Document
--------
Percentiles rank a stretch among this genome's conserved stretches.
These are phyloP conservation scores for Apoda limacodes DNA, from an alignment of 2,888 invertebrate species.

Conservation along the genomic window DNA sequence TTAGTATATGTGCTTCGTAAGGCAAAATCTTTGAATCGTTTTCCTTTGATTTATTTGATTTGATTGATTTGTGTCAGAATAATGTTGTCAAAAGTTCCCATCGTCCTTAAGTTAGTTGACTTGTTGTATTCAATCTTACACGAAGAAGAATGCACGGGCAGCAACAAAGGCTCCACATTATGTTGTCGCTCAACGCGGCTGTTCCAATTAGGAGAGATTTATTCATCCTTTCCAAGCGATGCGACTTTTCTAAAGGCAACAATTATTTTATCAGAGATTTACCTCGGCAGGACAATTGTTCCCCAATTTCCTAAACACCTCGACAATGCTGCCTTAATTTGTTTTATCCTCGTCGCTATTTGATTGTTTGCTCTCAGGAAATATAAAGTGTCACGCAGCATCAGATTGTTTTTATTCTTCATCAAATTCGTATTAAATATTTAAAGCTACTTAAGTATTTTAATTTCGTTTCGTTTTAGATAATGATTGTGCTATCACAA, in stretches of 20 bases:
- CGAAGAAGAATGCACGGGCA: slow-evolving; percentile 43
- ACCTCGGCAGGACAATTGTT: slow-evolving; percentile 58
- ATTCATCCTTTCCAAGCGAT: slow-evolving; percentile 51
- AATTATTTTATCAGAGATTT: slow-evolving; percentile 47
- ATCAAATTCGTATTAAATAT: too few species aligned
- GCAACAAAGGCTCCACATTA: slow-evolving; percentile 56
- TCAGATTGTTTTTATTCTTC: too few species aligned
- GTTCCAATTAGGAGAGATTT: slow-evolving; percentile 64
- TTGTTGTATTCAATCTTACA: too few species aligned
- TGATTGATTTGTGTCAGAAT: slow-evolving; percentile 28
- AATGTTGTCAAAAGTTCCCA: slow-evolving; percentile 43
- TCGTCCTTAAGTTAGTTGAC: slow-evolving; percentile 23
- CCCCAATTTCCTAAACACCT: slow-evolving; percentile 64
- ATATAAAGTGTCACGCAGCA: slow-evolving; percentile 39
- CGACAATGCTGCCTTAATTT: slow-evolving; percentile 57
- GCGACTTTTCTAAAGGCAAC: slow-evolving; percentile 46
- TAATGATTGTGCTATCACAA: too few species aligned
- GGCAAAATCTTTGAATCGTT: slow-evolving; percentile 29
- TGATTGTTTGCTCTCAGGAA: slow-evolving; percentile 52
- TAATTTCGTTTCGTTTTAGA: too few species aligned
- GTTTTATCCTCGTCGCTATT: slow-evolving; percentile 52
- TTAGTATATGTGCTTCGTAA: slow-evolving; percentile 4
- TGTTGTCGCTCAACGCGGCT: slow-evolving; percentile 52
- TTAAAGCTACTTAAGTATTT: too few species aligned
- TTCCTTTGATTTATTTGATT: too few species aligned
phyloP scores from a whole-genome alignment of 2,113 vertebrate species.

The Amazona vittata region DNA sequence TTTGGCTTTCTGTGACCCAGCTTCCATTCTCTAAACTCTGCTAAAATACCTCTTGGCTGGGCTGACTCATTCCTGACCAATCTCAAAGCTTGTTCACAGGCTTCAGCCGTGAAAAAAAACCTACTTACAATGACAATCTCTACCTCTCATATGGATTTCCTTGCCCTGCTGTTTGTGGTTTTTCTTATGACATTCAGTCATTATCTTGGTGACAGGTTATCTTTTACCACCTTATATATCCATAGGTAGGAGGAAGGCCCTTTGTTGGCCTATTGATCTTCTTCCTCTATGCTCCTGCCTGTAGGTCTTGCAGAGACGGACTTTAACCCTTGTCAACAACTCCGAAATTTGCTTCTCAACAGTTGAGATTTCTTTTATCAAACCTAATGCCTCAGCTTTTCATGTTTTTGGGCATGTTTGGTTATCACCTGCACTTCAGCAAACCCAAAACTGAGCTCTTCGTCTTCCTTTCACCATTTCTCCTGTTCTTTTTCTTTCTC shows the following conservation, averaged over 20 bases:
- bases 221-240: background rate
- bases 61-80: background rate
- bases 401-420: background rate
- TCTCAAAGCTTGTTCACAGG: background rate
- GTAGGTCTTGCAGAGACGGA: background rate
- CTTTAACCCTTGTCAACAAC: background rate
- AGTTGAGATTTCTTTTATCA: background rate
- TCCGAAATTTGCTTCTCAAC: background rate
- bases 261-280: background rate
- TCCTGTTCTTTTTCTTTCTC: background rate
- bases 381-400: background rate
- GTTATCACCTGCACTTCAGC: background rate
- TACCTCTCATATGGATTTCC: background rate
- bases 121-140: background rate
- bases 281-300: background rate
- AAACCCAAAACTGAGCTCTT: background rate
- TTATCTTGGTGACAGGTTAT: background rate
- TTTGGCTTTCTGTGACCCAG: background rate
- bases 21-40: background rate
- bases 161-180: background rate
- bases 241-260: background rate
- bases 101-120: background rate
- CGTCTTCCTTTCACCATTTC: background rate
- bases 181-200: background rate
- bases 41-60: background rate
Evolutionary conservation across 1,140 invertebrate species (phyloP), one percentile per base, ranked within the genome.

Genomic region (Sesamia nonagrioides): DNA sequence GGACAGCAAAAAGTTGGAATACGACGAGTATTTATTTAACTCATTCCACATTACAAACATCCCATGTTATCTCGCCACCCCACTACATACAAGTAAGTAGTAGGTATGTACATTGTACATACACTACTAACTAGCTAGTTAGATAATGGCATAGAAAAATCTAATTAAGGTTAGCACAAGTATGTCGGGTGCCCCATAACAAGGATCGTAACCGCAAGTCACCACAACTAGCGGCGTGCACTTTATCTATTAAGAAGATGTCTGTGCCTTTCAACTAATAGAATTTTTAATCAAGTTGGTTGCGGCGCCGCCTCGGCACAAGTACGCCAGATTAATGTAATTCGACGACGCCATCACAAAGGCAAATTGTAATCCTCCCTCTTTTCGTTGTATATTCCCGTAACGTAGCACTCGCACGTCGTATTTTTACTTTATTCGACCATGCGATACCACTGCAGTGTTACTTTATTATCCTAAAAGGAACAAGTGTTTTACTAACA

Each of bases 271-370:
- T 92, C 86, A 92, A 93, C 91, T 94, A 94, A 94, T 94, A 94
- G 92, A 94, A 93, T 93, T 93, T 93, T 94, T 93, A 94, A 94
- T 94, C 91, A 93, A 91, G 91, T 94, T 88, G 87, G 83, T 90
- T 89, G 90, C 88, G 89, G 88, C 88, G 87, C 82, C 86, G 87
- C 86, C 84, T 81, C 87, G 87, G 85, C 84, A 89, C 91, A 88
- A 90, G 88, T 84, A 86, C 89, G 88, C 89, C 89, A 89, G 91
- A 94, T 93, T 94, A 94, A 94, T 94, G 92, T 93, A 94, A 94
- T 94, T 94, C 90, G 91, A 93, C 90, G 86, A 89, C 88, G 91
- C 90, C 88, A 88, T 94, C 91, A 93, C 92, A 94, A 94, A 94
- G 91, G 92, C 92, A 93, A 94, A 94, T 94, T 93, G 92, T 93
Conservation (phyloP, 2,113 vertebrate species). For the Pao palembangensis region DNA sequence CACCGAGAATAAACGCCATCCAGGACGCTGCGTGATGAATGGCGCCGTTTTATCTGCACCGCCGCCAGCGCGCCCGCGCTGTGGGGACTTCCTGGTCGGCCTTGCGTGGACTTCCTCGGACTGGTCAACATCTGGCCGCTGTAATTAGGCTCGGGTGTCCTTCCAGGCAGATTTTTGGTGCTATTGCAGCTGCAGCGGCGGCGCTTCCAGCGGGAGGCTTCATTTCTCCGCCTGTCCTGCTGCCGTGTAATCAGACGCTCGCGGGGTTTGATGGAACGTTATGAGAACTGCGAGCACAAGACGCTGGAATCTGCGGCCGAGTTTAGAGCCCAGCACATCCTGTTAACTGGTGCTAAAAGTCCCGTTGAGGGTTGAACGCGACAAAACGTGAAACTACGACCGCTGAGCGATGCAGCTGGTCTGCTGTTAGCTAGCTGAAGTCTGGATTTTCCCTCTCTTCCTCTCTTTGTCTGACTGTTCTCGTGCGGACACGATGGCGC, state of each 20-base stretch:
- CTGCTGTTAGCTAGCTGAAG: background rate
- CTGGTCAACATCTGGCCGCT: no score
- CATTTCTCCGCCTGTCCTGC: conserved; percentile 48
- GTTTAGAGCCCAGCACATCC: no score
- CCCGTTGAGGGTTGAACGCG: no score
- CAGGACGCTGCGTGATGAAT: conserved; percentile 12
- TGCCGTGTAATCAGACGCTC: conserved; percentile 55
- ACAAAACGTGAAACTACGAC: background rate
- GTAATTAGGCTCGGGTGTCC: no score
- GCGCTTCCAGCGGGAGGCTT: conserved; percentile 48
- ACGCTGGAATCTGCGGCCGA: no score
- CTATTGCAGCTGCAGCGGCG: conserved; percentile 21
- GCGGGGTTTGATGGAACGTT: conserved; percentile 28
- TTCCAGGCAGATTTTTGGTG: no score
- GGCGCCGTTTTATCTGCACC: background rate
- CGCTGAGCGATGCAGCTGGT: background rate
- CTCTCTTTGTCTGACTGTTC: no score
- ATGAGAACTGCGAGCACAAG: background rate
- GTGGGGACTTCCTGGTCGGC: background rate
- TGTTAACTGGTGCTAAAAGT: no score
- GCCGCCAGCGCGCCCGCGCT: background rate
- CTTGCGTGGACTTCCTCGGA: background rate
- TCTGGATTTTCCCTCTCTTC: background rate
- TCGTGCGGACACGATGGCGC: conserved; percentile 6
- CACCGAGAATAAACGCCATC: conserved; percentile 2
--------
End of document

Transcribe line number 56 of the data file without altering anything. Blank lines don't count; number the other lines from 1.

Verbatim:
Evolutionary conservation across 1,140 invertebrate species (phyloP), one percentile per base, ranked within the genome.